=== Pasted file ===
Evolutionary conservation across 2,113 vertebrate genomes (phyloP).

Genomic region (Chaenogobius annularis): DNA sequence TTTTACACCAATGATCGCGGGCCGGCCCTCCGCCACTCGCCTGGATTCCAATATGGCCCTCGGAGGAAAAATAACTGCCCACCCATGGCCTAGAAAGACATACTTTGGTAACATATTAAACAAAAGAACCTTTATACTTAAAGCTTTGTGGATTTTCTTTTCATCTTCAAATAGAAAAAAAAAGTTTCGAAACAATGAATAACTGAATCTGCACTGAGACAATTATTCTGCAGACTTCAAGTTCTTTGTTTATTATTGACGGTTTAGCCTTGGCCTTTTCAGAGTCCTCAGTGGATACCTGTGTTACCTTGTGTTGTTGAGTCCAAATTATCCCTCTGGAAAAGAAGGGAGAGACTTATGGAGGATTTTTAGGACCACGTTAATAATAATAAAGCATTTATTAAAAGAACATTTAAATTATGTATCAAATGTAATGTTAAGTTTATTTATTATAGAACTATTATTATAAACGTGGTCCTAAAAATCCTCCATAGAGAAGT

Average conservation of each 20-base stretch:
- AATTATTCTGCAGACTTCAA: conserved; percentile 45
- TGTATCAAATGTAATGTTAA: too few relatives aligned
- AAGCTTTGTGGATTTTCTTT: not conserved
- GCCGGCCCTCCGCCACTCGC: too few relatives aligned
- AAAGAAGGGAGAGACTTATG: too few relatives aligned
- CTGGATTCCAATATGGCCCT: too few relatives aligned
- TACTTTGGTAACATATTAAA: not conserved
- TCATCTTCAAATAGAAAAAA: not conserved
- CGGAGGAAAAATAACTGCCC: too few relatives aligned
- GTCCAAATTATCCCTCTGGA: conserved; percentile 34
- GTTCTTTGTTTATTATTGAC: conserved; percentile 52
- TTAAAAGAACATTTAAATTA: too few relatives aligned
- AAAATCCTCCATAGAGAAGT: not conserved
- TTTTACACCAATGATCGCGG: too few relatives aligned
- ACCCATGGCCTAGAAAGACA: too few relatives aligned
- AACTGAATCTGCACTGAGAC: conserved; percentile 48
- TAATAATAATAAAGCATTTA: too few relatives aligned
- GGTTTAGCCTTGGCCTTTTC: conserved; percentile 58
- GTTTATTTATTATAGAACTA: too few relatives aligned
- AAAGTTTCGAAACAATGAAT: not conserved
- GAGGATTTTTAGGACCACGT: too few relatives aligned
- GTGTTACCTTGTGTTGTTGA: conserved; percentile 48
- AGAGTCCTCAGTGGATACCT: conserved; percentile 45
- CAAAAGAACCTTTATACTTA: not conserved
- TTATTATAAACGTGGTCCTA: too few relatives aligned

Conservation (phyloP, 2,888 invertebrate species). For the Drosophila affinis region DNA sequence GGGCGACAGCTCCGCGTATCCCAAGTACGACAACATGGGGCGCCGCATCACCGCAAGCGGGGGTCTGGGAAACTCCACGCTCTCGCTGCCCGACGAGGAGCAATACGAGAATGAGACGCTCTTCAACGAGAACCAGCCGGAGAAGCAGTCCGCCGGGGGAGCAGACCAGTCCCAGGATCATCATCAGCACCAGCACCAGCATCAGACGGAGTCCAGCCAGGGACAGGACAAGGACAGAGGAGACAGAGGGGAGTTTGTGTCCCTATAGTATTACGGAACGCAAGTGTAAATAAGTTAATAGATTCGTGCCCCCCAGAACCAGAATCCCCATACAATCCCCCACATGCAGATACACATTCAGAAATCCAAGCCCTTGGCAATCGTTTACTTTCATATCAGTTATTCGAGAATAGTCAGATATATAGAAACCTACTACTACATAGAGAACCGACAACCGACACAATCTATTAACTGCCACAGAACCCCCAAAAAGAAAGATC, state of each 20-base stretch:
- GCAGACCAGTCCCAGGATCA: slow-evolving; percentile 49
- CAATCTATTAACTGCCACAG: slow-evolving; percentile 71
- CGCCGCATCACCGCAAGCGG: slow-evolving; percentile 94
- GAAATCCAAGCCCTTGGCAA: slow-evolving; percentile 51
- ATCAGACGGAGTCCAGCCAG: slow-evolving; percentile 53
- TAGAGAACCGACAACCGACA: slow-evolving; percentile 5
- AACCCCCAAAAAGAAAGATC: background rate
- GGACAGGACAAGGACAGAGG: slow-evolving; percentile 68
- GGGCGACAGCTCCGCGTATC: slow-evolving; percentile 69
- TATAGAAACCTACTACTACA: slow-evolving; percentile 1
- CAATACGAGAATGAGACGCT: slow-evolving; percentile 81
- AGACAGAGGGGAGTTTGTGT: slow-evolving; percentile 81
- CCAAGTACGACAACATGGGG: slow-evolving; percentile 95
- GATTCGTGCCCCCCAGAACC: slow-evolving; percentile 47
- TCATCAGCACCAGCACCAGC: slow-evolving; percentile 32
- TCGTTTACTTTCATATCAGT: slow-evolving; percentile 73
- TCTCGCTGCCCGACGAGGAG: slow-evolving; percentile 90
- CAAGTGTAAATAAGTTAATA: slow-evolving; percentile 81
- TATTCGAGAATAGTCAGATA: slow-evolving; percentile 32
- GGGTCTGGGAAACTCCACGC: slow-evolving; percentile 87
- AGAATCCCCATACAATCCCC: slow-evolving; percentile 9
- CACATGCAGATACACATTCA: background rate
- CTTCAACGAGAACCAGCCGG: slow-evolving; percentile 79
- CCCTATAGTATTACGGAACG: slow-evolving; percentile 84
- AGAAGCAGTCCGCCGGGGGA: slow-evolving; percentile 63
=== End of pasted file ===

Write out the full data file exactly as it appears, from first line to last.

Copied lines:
Evolutionary conservation across 2,113 vertebrate genomes (phyloP).

Genomic region (Chaenogobius annularis): DNA sequence TTTTACACCAATGATCGCGGGCCGGCCCTCCGCCACTCGCCTGGATTCCAATATGGCCCTCGGAGGAAAAATAACTGCCCACCCATGGCCTAGAAAGACATACTTTGGTAACATATTAAACAAAAGAACCTTTATACTTAAAGCTTTGTGGATTTTCTTTTCATCTTCAAATAGAAAAAAAAAGTTTCGAAACAATGAATAACTGAATCTGCACTGAGACAATTATTCTGCAGACTTCAAGTTCTTTGTTTATTATTGACGGTTTAGCCTTGGCCTTTTCAGAGTCCTCAGTGGATACCTGTGTTACCTTGTGTTGTTGAGTCCAAATTATCCCTCTGGAAAAGAAGGGAGAGACTTATGGAGGATTTTTAGGACCACGTTAATAATAATAAAGCATTTATTAAAAGAACATTTAAATTATGTATCAAATGTAATGTTAAGTTTATTTATTATAGAACTATTATTATAAACGTGGTCCTAAAAATCCTCCATAGAGAAGT

Average conservation of each 20-base stretch:
- AATTATTCTGCAGACTTCAA: conserved; percentile 45
- TGTATCAAATGTAATGTTAA: too few relatives aligned
- AAGCTTTGTGGATTTTCTTT: not conserved
- GCCGGCCCTCCGCCACTCGC: too few relatives aligned
- AAAGAAGGGAGAGACTTATG: too few relatives aligned
- CTGGATTCCAATATGGCCCT: too few relatives aligned
- TACTTTGGTAACATATTAAA: not conserved
- TCATCTTCAAATAGAAAAAA: not conserved
- CGGAGGAAAAATAACTGCCC: too few relatives aligned
- GTCCAAATTATCCCTCTGGA: conserved; percentile 34
- GTTCTTTGTTTATTATTGAC: conserved; percentile 52
- TTAAAAGAACATTTAAATTA: too few relatives aligned
- AAAATCCTCCATAGAGAAGT: not conserved
- TTTTACACCAATGATCGCGG: too few relatives aligned
- ACCCATGGCCTAGAAAGACA: too few relatives aligned
- AACTGAATCTGCACTGAGAC: conserved; percentile 48
- TAATAATAATAAAGCATTTA: too few relatives aligned
- GGTTTAGCCTTGGCCTTTTC: conserved; percentile 58
- GTTTATTTATTATAGAACTA: too few relatives aligned
- AAAGTTTCGAAACAATGAAT: not conserved
- GAGGATTTTTAGGACCACGT: too few relatives aligned
- GTGTTACCTTGTGTTGTTGA: conserved; percentile 48
- AGAGTCCTCAGTGGATACCT: conserved; percentile 45
- CAAAAGAACCTTTATACTTA: not conserved
- TTATTATAAACGTGGTCCTA: too few relatives aligned

Conservation (phyloP, 2,888 invertebrate species). For the Drosophila affinis region DNA sequence GGGCGACAGCTCCGCGTATCCCAAGTACGACAACATGGGGCGCCGCATCACCGCAAGCGGGGGTCTGGGAAACTCCACGCTCTCGCTGCCCGACGAGGAGCAATACGAGAATGAGACGCTCTTCAACGAGAACCAGCCGGAGAAGCAGTCCGCCGGGGGAGCAGACCAGTCCCAGGATCATCATCAGCACCAGCACCAGCATCAGACGGAGTCCAGCCAGGGACAGGACAAGGACAGAGGAGACAGAGGGGAGTTTGTGTCCCTATAGTATTACGGAACGCAAGTGTAAATAAGTTAATAGATTCGTGCCCCCCAGAACCAGAATCCCCATACAATCCCCCACATGCAGATACACATTCAGAAATCCAAGCCCTTGGCAATCGTTTACTTTCATATCAGTTATTCGAGAATAGTCAGATATATAGAAACCTACTACTACATAGAGAACCGACAACCGACACAATCTATTAACTGCCACAGAACCCCCAAAAAGAAAGATC, state of each 20-base stretch:
- GCAGACCAGTCCCAGGATCA: slow-evolving; percentile 49
- CAATCTATTAACTGCCACAG: slow-evolving; percentile 71
- CGCCGCATCACCGCAAGCGG: slow-evolving; percentile 94
- GAAATCCAAGCCCTTGGCAA: slow-evolving; percentile 51
- ATCAGACGGAGTCCAGCCAG: slow-evolving; percentile 53
- TAGAGAACCGACAACCGACA: slow-evolving; percentile 5
- AACCCCCAAAAAGAAAGATC: background rate
- GGACAGGACAAGGACAGAGG: slow-evolving; percentile 68
- GGGCGACAGCTCCGCGTATC: slow-evolving; percentile 69
- TATAGAAACCTACTACTACA: slow-evolving; percentile 1
- CAATACGAGAATGAGACGCT: slow-evolving; percentile 81
- AGACAGAGGGGAGTTTGTGT: slow-evolving; percentile 81
- CCAAGTACGACAACATGGGG: slow-evolving; percentile 95
- GATTCGTGCCCCCCAGAACC: slow-evolving; percentile 47
- TCATCAGCACCAGCACCAGC: slow-evolving; percentile 32
- TCGTTTACTTTCATATCAGT: slow-evolving; percentile 73
- TCTCGCTGCCCGACGAGGAG: slow-evolving; percentile 90
- CAAGTGTAAATAAGTTAATA: slow-evolving; percentile 81
- TATTCGAGAATAGTCAGATA: slow-evolving; percentile 32
- GGGTCTGGGAAACTCCACGC: slow-evolving; percentile 87
- AGAATCCCCATACAATCCCC: slow-evolving; percentile 9
- CACATGCAGATACACATTCA: background rate
- CTTCAACGAGAACCAGCCGG: slow-evolving; percentile 79
- CCCTATAGTATTACGGAACG: slow-evolving; percentile 84
- AGAAGCAGTCCGCCGGGGGA: slow-evolving; percentile 63